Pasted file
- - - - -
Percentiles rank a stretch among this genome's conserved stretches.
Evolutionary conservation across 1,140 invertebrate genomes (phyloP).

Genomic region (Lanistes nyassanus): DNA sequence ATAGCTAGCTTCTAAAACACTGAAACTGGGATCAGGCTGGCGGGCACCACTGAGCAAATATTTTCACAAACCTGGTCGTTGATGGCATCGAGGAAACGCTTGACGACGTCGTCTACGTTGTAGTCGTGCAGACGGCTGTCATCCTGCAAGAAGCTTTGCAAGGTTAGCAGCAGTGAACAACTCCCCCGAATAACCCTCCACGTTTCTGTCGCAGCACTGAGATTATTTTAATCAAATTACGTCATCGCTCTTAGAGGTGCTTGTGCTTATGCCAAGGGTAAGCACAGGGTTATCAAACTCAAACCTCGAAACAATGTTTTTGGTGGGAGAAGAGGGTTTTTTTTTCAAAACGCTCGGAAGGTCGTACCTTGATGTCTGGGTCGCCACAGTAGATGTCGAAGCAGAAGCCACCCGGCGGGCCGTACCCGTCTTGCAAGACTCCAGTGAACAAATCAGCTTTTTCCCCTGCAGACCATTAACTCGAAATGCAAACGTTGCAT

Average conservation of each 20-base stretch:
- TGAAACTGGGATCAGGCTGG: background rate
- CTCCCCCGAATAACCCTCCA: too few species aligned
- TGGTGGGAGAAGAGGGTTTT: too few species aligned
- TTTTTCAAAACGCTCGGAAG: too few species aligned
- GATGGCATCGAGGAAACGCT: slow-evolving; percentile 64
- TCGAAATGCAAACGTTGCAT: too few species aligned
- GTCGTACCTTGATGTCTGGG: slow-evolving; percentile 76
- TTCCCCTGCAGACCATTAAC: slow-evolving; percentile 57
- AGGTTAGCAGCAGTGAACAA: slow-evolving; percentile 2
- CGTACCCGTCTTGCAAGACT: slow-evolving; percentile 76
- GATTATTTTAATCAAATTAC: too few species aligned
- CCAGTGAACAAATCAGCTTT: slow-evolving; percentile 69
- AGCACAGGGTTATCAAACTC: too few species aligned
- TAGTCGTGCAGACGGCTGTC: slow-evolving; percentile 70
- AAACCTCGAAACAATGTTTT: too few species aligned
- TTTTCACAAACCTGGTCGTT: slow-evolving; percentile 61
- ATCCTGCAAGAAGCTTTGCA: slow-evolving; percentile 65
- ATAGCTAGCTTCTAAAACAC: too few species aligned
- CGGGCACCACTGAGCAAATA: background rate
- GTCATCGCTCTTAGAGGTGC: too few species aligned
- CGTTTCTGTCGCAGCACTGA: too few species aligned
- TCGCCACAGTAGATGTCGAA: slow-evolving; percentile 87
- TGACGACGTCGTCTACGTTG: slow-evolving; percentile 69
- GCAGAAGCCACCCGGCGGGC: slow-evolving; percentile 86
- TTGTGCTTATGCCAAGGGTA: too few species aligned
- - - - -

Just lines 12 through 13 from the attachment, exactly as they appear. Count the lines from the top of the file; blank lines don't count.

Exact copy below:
- TTCCCCTGCAGACCATTAAC: slow-evolving; percentile 57
- AGGTTAGCAGCAGTGAACAA: slow-evolving; percentile 2